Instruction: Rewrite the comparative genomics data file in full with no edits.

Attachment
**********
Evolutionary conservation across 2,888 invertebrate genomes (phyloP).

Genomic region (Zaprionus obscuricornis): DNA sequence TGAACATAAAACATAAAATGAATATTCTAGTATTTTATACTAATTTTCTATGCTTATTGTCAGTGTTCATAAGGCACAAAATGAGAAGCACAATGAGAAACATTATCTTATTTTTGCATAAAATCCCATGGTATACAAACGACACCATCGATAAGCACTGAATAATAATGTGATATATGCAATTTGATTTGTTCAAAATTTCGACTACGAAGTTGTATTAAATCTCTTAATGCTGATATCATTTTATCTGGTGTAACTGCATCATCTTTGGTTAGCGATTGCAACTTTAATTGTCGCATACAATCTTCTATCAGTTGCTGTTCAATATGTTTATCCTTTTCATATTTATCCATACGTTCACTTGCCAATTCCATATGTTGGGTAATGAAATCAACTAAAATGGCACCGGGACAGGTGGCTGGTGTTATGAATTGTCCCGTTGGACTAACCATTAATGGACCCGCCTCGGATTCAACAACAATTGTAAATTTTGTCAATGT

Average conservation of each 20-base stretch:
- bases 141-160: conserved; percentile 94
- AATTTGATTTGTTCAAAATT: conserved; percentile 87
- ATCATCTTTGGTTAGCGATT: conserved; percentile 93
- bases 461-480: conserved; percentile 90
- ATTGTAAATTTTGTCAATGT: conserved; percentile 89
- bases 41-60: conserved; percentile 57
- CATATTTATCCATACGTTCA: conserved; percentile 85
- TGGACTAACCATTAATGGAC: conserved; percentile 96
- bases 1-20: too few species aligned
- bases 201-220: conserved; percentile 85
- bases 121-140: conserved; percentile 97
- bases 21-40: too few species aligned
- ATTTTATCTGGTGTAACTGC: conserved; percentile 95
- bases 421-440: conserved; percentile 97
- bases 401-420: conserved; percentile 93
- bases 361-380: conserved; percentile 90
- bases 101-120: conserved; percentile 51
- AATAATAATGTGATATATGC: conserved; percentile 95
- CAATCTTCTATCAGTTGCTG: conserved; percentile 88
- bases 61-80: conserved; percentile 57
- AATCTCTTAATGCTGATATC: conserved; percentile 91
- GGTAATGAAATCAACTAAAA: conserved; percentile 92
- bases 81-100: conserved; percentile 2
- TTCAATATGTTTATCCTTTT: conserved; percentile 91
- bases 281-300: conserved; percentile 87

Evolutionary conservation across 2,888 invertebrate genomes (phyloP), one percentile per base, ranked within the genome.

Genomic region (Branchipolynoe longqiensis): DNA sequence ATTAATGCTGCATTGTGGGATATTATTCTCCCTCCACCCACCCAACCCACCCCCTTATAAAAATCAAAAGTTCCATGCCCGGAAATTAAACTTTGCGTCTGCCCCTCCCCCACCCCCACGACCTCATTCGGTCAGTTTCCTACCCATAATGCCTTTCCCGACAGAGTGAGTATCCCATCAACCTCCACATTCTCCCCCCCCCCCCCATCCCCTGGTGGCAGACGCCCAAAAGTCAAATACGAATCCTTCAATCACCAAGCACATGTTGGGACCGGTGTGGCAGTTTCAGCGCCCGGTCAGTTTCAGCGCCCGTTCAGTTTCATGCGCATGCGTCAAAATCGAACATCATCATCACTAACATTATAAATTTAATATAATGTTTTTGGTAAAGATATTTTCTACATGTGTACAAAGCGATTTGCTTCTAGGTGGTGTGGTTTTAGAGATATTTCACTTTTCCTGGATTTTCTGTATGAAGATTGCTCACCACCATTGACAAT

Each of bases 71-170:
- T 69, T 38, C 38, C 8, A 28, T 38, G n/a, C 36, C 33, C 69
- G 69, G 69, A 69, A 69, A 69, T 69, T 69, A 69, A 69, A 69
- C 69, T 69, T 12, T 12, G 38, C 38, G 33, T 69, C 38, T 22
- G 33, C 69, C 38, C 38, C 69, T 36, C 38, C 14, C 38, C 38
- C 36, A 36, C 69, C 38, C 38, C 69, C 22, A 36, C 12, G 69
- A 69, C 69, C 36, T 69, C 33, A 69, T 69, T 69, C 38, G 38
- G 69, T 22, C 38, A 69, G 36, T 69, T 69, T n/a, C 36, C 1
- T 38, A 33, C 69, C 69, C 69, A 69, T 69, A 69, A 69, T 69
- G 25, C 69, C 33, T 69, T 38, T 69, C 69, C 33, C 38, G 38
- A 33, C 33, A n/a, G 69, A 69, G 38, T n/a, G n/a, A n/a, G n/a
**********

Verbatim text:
Evolutionary conservation across 2,888 invertebrate genomes (phyloP).

Genomic region (Zaprionus obscuricornis): DNA sequence TGAACATAAAACATAAAATGAATATTCTAGTATTTTATACTAATTTTCTATGCTTATTGTCAGTGTTCATAAGGCACAAAATGAGAAGCACAATGAGAAACATTATCTTATTTTTGCATAAAATCCCATGGTATACAAACGACACCATCGATAAGCACTGAATAATAATGTGATATATGCAATTTGATTTGTTCAAAATTTCGACTACGAAGTTGTATTAAATCTCTTAATGCTGATATCATTTTATCTGGTGTAACTGCATCATCTTTGGTTAGCGATTGCAACTTTAATTGTCGCATACAATCTTCTATCAGTTGCTGTTCAATATGTTTATCCTTTTCATATTTATCCATACGTTCACTTGCCAATTCCATATGTTGGGTAATGAAATCAACTAAAATGGCACCGGGACAGGTGGCTGGTGTTATGAATTGTCCCGTTGGACTAACCATTAATGGACCCGCCTCGGATTCAACAACAATTGTAAATTTTGTCAATGT

Average conservation of each 20-base stretch:
- bases 141-160: conserved; percentile 94
- AATTTGATTTGTTCAAAATT: conserved; percentile 87
- ATCATCTTTGGTTAGCGATT: conserved; percentile 93
- bases 461-480: conserved; percentile 90
- ATTGTAAATTTTGTCAATGT: conserved; percentile 89
- bases 41-60: conserved; percentile 57
- CATATTTATCCATACGTTCA: conserved; percentile 85
- TGGACTAACCATTAATGGAC: conserved; percentile 96
- bases 1-20: too few species aligned
- bases 201-220: conserved; percentile 85
- bases 121-140: conserved; percentile 97
- bases 21-40: too few species aligned
- ATTTTATCTGGTGTAACTGC: conserved; percentile 95
- bases 421-440: conserved; percentile 97
- bases 401-420: conserved; percentile 93
- bases 361-380: conserved; percentile 90
- bases 101-120: conserved; percentile 51
- AATAATAATGTGATATATGC: conserved; percentile 95
- CAATCTTCTATCAGTTGCTG: conserved; percentile 88
- bases 61-80: conserved; percentile 57
- AATCTCTTAATGCTGATATC: conserved; percentile 91
- GGTAATGAAATCAACTAAAA: conserved; percentile 92
- bases 81-100: conserved; percentile 2
- TTCAATATGTTTATCCTTTT: conserved; percentile 91
- bases 281-300: conserved; percentile 87

Evolutionary conservation across 2,888 invertebrate genomes (phyloP), one percentile per base, ranked within the genome.

Genomic region (Branchipolynoe longqiensis): DNA sequence ATTAATGCTGCATTGTGGGATATTATTCTCCCTCCACCCACCCAACCCACCCCCTTATAAAAATCAAAAGTTCCATGCCCGGAAATTAAACTTTGCGTCTGCCCCTCCCCCACCCCCACGACCTCATTCGGTCAGTTTCCTACCCATAATGCCTTTCCCGACAGAGTGAGTATCCCATCAACCTCCACATTCTCCCCCCCCCCCCCATCCCCTGGTGGCAGACGCCCAAAAGTCAAATACGAATCCTTCAATCACCAAGCACATGTTGGGACCGGTGTGGCAGTTTCAGCGCCCGGTCAGTTTCAGCGCCCGTTCAGTTTCATGCGCATGCGTCAAAATCGAACATCATCATCACTAACATTATAAATTTAATATAATGTTTTTGGTAAAGATATTTTCTACATGTGTACAAAGCGATTTGCTTCTAGGTGGTGTGGTTTTAGAGATATTTCACTTTTCCTGGATTTTCTGTATGAAGATTGCTCACCACCATTGACAAT

Each of bases 71-170:
- T 69, T 38, C 38, C 8, A 28, T 38, G n/a, C 36, C 33, C 69
- G 69, G 69, A 69, A 69, A 69, T 69, T 69, A 69, A 69, A 69
- C 69, T 69, T 12, T 12, G 38, C 38, G 33, T 69, C 38, T 22
- G 33, C 69, C 38, C 38, C 69, T 36, C 38, C 14, C 38, C 38
- C 36, A 36, C 69, C 38, C 38, C 69, C 22, A 36, C 12, G 69
- A 69, C 69, C 36, T 69, C 33, A 69, T 69, T 69, C 38, G 38
- G 69, T 22, C 38, A 69, G 36, T 69, T 69, T n/a, C 36, C 1
- T 38, A 33, C 69, C 69, C 69, A 69, T 69, A 69, A 69, T 69
- G 25, C 69, C 33, T 69, T 38, T 69, C 69, C 33, C 38, G 38
- A 33, C 33, A n/a, G 69, A 69, G 38, T n/a, G n/a, A n/a, G n/a